Administrative law – Decisions of administrative tribunals – Arbitration Board – Arbitrators – Powers – Judicial review – Procedural requirements and fairness – Natural justice – Compliance with legislation
Mericle v. Basement Systems (Calgary) Inc.,  A.J. No. 221, 2010 ABQB 137, Alberta Court of Queen’s Bench, February 22, 2010, W.A. Tilleman J.
This was an application for judicial review of an arbitration award. The Applicants, Dan and Janet Mericle, had entered into a contract with the Respondent, Basement Systems (Calgary) Inc., which provided for arbitration in the event of a dispute. A dispute arose and both the Applicants and Respondents claimed against each other. The parties contacted an arbitrator who required a payment of $11,000 from each party in order to proceed. The Respondents paid the required fee, however the Applicants were unable to do so. The arbitrator received submissions on how best to proceed given the Applicants’ failure to pay the fees and concluded that the arbitration would proceed as scheduled but without participation by the Applicants.
The hearing proceeded in the absence of the Applicants and the arbitrator concluded that the Applicants’ claims were without merit but that the Respondent had proved its claim. The arbitrator thus made an award in favour of the Respondents. The Applicants claimed that the arbitrator breached the fundamental rule of procedural fairness that each party must be heard. They claimed that they were denied the opportunity to present their case and to respond to the Respondent’s case.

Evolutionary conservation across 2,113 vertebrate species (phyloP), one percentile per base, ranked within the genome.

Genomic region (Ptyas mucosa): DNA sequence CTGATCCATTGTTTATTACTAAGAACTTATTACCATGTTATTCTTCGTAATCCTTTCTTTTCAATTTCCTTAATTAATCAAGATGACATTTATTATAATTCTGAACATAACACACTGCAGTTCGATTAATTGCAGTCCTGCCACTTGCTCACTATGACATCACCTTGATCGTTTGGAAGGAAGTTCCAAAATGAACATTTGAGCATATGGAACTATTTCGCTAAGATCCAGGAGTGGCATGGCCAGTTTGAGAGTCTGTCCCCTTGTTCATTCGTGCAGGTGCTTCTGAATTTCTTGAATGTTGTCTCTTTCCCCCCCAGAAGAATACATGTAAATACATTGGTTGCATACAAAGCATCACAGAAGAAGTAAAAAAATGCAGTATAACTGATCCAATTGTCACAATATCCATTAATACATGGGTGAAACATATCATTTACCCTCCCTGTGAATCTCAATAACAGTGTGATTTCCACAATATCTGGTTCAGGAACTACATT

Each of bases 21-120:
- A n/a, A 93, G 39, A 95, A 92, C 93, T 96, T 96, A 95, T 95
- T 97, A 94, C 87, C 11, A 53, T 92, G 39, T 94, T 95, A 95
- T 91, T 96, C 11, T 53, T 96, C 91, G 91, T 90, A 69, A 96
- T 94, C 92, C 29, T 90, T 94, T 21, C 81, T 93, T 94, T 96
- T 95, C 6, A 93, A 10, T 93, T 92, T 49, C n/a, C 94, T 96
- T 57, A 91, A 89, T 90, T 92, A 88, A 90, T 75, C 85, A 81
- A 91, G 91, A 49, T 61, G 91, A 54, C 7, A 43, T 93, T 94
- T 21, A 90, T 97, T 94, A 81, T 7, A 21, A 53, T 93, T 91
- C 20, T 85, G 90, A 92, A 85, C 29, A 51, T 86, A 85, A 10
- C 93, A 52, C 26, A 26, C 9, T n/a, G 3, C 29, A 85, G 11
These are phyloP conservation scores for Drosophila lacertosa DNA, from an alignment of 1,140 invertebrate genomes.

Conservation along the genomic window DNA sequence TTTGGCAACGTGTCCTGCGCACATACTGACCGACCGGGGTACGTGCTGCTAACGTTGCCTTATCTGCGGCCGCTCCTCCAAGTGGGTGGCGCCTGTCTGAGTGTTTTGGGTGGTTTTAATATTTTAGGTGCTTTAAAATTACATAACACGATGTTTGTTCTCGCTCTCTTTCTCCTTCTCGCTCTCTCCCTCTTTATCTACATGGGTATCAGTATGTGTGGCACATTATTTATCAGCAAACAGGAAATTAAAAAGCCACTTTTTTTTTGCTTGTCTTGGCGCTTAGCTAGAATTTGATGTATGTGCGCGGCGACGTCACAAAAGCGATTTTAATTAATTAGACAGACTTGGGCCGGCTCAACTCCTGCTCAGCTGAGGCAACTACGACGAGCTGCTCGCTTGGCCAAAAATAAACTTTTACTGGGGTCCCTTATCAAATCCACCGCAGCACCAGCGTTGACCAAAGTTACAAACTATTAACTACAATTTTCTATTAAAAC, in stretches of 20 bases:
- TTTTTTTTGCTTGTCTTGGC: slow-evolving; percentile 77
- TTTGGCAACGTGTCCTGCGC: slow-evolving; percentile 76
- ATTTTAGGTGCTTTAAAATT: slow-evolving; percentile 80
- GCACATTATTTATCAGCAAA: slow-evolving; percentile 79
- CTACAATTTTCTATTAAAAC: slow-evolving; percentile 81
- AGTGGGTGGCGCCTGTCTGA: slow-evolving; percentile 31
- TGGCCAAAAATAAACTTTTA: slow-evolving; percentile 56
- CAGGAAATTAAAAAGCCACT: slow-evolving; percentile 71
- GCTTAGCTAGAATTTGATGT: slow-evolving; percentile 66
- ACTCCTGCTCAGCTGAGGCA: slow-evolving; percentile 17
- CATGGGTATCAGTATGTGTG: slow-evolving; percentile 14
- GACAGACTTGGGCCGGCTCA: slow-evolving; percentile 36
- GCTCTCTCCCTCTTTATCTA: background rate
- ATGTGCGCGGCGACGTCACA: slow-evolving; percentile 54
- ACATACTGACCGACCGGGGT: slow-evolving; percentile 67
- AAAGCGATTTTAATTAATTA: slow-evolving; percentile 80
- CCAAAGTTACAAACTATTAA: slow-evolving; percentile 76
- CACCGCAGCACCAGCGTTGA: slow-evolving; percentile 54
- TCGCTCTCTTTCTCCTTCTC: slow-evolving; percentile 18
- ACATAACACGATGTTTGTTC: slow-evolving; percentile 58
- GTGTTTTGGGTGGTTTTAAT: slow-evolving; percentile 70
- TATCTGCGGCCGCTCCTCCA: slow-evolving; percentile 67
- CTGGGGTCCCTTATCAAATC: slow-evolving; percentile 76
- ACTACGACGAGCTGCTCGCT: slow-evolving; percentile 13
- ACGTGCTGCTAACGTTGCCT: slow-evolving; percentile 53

The Arbitration Act, R.S.A. 2000, c. A-43 allows a court to set aside an arbitration award where a party has been treated manifestly unfairly and unequally. In this case, it was manifestly unfair for the Respondent to be permitted to proceed with its claim at the arbitration hearing without providing the Applicants with an opportunity to make full answer. Accordingly, the Court held that there must be a new arbitration hearing with respect to the Respondent’s claim. If the Applicants were unable to pay the required fees, they would be entitled to make written submissions which would respond to the claim against them.
Despite the analysis above, the Court held that there was no unfairness with regard to the arbitrator’s decision to dismiss the Applicants’ claim against the Respondent absent their participation. The Applicants were sophisticated, knew and agreed with the rules, and had legal counsel and yet paid nothing towards the costs of the arbitration process. By refusing to abide by the agreed rules of procedure, they disentitled themselves from pursuing their claim and the arbitrator’s decision to dismiss that claim was fair.
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